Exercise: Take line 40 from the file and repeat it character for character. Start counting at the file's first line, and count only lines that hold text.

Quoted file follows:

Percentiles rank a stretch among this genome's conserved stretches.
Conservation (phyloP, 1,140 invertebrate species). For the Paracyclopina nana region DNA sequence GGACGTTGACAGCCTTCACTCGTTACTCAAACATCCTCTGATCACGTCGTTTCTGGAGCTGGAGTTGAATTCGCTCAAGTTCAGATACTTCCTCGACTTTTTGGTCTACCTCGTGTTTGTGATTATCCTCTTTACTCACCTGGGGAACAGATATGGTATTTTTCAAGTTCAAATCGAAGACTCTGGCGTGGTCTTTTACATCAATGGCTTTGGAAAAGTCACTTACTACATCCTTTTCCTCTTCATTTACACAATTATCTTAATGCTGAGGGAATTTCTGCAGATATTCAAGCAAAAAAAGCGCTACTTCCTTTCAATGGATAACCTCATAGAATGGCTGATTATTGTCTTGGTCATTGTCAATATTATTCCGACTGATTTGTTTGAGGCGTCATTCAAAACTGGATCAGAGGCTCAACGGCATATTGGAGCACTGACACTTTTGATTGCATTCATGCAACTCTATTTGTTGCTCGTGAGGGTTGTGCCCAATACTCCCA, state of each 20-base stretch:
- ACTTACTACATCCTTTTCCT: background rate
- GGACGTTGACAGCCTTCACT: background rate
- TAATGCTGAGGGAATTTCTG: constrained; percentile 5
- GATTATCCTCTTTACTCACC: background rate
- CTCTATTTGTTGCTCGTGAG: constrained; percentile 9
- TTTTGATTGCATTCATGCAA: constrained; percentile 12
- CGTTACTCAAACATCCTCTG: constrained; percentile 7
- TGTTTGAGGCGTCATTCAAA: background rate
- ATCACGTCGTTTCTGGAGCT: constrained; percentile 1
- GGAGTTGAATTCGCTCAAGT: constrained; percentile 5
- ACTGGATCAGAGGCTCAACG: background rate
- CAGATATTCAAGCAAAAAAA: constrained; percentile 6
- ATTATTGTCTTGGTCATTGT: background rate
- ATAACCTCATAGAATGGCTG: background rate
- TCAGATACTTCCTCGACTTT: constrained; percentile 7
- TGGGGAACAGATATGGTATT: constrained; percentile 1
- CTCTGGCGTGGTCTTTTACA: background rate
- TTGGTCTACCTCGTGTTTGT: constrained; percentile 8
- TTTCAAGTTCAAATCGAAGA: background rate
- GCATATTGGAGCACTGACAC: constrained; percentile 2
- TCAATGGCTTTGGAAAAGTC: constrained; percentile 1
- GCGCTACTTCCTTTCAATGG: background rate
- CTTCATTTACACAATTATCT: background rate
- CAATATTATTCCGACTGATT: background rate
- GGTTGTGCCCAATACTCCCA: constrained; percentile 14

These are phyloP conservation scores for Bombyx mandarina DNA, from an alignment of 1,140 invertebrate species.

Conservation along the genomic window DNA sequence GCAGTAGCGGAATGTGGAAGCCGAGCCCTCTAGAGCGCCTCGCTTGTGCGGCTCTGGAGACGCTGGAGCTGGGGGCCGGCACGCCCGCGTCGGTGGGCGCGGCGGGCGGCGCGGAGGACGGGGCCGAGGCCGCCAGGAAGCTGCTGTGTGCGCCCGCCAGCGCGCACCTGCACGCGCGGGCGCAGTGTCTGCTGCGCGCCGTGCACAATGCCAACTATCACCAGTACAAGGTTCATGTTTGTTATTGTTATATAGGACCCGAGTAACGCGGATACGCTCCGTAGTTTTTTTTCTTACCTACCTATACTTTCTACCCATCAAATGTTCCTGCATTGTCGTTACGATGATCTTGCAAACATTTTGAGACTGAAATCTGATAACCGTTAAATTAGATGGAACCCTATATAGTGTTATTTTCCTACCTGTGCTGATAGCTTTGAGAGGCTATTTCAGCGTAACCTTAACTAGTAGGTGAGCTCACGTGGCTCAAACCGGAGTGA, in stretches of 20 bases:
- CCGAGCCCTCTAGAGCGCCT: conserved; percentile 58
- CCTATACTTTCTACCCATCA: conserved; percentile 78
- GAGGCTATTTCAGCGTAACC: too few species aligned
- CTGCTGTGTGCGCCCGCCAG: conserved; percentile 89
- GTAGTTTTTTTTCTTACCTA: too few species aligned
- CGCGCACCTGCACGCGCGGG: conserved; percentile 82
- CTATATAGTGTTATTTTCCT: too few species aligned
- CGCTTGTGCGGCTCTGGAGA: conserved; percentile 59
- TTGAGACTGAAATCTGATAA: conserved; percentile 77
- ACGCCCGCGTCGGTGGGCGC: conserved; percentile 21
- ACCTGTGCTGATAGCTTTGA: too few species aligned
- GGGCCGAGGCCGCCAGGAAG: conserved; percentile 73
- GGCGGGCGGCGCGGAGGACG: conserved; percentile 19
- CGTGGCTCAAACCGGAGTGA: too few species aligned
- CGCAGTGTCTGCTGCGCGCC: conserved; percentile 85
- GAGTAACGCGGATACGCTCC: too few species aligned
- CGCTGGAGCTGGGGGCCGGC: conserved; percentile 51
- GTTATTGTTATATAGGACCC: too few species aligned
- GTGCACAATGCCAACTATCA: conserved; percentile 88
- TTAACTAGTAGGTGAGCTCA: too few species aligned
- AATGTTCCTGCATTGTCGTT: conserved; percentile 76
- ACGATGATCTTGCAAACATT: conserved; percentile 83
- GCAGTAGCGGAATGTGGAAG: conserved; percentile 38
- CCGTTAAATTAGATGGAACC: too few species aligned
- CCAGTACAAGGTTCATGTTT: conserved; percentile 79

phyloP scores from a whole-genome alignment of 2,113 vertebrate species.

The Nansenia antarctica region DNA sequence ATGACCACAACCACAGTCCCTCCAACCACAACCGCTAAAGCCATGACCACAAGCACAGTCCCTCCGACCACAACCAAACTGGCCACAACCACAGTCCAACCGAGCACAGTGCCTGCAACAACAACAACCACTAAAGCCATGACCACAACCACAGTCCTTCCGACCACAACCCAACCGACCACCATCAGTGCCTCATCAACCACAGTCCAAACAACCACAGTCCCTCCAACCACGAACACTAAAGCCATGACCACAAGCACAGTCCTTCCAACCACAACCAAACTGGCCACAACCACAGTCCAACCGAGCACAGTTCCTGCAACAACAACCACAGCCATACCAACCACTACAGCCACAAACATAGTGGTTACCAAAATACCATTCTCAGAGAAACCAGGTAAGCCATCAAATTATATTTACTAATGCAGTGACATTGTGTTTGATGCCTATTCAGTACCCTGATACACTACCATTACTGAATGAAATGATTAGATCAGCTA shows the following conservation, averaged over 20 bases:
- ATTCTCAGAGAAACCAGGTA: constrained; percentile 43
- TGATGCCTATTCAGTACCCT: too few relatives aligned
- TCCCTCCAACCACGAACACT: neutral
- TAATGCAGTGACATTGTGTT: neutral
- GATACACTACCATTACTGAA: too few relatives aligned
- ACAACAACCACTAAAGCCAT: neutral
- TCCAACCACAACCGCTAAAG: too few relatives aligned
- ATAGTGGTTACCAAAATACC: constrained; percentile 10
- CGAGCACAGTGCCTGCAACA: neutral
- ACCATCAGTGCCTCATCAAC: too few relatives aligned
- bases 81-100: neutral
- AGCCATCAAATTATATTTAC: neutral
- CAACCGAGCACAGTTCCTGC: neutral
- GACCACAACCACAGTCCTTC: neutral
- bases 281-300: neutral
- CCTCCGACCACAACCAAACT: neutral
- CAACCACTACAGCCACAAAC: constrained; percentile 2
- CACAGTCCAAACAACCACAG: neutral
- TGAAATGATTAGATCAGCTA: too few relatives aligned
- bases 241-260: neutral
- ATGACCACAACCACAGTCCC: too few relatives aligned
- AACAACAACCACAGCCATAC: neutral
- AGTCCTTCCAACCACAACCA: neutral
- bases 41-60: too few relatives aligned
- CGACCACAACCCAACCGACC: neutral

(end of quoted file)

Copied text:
- ACCTGTGCTGATAGCTTTGA: too few species aligned